FIG. 1 is a perspective view of a connector according to the present invention, a cable alignment bar and a strain relief member are exploded from the housing of the connector.
FIG. 2 is an exploded perspective view of the connector assembly, similar to that of FIG. 1, with terminals and a cable exploded from respective portions of the connector assembly.
FIG. 3 is a perspective view of the terminals positioned on an alignment tool just prior to the terminals and alignment tool being inserted into the housing of the connector assembly.
FIG. 4A is a cross-sectional view of the alignment tool showing respective terminals in engagement with the alignment tool.
FIG. 4B is a cross-sectional view similar to that of FIG. 4A showing the respective terminals and alignment tool inserted into a recess of the housing.
FIG. 5 is a cross-sectional view of a termination tool with an alignment bar and cable positioned in the initial position.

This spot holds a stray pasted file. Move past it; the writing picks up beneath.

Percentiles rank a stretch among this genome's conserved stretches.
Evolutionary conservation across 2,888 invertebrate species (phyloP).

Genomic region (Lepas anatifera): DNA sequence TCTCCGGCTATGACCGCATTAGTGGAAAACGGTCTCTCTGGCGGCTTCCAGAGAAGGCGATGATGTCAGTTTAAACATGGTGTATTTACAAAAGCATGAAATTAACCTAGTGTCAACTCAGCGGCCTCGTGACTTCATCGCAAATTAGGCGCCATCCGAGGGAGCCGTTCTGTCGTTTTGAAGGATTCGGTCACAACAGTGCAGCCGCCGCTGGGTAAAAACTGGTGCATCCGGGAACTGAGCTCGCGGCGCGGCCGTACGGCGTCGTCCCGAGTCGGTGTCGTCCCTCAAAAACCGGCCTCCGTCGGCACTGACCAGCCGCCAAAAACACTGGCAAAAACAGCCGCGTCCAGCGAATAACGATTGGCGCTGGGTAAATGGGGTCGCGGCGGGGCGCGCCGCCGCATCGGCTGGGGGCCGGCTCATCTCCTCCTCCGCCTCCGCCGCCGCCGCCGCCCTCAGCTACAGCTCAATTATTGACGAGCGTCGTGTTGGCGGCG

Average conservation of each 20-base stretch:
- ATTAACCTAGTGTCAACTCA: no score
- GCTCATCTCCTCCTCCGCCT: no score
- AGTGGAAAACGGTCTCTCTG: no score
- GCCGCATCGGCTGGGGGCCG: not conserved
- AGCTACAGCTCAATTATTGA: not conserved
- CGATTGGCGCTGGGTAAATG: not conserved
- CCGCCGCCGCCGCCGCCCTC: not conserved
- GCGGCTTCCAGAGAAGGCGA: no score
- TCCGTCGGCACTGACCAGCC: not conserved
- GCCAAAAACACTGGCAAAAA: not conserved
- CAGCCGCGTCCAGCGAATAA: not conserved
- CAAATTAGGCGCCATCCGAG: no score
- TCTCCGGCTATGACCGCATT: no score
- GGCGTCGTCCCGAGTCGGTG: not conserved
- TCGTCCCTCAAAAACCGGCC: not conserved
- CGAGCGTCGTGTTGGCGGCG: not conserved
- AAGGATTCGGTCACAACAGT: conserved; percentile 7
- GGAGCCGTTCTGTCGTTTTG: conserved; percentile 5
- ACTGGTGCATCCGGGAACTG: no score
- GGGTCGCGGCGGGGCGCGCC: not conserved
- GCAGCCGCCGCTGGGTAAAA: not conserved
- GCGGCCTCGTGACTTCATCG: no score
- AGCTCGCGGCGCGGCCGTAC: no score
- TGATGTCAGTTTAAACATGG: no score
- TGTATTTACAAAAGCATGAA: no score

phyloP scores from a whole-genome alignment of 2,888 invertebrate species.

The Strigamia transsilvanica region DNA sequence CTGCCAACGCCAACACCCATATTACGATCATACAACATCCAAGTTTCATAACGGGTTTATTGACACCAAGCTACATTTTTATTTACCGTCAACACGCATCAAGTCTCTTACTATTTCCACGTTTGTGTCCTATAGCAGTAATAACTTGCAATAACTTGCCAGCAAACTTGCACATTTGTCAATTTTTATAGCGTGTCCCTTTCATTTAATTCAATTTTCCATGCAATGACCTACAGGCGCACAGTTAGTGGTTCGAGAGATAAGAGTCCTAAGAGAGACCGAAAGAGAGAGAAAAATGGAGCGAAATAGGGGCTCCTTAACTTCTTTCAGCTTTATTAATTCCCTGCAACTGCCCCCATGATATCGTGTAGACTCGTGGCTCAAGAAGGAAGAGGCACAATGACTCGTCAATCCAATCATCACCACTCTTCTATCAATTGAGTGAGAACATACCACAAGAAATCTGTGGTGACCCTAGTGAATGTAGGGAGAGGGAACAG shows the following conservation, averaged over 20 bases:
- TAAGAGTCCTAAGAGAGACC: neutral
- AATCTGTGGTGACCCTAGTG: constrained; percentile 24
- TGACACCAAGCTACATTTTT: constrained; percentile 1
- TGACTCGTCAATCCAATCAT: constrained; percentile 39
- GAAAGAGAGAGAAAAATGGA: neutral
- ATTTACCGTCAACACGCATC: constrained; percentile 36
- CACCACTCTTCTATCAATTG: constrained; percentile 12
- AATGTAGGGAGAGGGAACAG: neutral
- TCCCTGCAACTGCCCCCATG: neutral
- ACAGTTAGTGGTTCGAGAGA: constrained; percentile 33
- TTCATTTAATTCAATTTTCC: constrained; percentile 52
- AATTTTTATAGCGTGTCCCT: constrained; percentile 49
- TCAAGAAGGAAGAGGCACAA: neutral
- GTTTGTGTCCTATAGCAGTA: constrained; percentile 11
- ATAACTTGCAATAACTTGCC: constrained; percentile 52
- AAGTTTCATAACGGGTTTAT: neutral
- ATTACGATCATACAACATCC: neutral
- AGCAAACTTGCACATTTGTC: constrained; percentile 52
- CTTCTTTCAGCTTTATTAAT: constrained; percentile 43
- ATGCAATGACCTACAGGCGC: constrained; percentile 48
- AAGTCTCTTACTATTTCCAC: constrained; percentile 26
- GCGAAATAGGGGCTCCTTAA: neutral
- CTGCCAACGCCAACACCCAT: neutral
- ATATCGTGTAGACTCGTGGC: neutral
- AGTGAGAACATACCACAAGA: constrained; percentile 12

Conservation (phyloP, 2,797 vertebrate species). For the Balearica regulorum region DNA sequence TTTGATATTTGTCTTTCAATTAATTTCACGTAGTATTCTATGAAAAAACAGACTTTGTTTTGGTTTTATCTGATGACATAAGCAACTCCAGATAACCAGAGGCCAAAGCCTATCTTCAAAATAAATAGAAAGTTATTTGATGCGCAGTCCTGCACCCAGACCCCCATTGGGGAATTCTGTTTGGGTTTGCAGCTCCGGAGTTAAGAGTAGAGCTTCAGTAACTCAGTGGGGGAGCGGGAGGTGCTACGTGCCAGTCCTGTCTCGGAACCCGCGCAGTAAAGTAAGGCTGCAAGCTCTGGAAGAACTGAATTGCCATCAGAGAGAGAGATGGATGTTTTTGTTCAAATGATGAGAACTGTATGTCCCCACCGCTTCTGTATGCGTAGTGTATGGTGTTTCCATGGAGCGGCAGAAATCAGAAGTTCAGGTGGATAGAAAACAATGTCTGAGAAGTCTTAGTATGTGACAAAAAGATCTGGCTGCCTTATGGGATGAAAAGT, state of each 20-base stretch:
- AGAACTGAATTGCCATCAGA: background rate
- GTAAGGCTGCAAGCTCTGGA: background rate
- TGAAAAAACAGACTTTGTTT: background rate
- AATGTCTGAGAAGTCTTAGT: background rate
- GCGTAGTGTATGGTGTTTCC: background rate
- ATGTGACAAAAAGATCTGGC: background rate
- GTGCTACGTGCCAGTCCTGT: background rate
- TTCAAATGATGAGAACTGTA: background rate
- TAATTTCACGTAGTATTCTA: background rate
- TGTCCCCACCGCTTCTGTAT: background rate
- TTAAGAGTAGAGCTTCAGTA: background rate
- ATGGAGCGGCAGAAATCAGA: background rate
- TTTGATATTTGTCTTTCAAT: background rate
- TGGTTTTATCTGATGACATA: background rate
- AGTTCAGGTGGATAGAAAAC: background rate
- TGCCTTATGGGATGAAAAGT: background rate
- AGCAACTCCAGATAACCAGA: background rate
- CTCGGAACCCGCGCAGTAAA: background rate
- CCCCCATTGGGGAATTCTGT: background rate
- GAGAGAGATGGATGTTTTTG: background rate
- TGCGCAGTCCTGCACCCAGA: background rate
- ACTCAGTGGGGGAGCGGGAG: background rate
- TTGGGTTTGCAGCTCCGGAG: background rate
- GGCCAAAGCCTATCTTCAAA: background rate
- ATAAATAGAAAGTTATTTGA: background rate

FIG. 6 is a cross-sectional view similar to that of FIG. 5, showing the termination tool in an intermediate position or cutting position.
FIG. 7 is a cross-sectional view similar to that of FIG. 6, showing the termination tool in a final or termination position.
FIG. 8 is a cross-sectional view of a fully assembled connector assembly.
FIG. 9 is perspective view of the alignment tool with several terminals positioned thereon and a carrier strip positioned proximate the tool.
FIG. 10 is a perspective view of the fully assembled connector assembly before it is mated with a mating connector.